A credit union has hit Arby’s Restaurant Group with a proposed class action alleging that the company failed to beef up its cybersecurity, Reuters reported this week.
The move follows a major data breach that may have affected some 355,000 credit and debit cards and hurt thousands of card issuers across the United States.
Filed by the Indiana based Midwest America Federal Credit Union, the lawsuit seeks damages for the costs of investigating and refunding fraudulent charges and replacing cards affected by the breach.
The malware breach reportedly happened between October 25 and January 19, and would have allowed hackers to steal data as cards were swiped at hundreds of Arby’s cash registers.
Dan Berger, the CEO of the National Association of Federally-Insured Credit Unions, called the ongoing waves of retail data breaches “a national nightmare” and reiterated the organization’s call for a national data security standard for retailers.
“Last year, the number of data breaches shattered all records and climbed 40% higher than reported in 2015 and there is no sign of the criminals letting up. In 2017, we have already hit 110 breaches, a 36% percent hike over the same time last year,” said Berger.
Commenting on the breach at Arby’s, Oliver Pinson-Roxburgh, EMEA director at Alert Logic, a leading cloud security provider, said:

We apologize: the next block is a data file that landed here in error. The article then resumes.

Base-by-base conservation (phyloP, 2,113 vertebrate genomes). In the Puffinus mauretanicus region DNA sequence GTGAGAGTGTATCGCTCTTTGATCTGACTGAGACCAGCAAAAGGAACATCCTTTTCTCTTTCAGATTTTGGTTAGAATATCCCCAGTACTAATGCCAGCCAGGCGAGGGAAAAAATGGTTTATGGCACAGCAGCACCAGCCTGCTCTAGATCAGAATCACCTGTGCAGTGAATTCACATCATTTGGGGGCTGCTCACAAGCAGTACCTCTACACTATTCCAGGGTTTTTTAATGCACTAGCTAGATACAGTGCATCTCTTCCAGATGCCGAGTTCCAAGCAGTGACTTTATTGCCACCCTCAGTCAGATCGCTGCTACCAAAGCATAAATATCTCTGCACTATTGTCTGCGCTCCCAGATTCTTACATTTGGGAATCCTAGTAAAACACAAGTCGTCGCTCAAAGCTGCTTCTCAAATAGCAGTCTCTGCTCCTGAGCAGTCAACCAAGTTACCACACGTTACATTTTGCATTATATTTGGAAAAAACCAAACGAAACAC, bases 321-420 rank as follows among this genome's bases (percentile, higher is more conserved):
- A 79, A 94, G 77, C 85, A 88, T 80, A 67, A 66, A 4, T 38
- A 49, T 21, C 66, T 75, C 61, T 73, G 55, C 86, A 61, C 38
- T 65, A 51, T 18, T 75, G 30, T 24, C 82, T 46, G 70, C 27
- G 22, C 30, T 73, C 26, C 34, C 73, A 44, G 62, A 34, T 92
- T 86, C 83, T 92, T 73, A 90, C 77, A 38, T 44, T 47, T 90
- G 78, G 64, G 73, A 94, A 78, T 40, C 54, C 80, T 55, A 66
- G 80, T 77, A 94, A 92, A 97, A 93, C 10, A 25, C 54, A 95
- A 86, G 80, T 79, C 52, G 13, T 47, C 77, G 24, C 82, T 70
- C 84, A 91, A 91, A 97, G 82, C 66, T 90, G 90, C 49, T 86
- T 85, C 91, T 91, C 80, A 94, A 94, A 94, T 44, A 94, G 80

“This shows once again that a fundamental change in our approach to data security is required across the board.
“In many respects organisations need to shift their focus to the view of “when” and not “if” a data breach or attack will occur. We can no longer rely on our point security tools to remain effective in isolation.
“It pains me to says this,” he told Retail Risk News, “having worked on point security tools for most of my career.”
Pinson-Roxburgh said fraud resulting from data breaches in the retail sector are taking an average of 207 days to detect, and the detection is normally made by an acquiring bank. This can be because criminals do not take advantage of breaches immediately, he said, but also reflects a general lack of security awareness in most retail businesses.
Security strategy needs to be intelligence driven, says Pinson-Roxburgh, combining big-data analytics poised to detect indicators of compromise combining the wealth of data across all security toolsets, identifying both “sledge hammer” and “needle-in-haystack” breach styles.
“Equally importantly how well organisations protect their “data at rest” will go a long way in helping give customers the assurance that the best was done to protect their data.
“This does highlight the need for consumers to take the lead in the fight against cyber-crime, by continuously replacing cards on a regular (annual if not twice yearly) basis and immediately posting any notification of a data breach at an organisation where transactions will have been made.”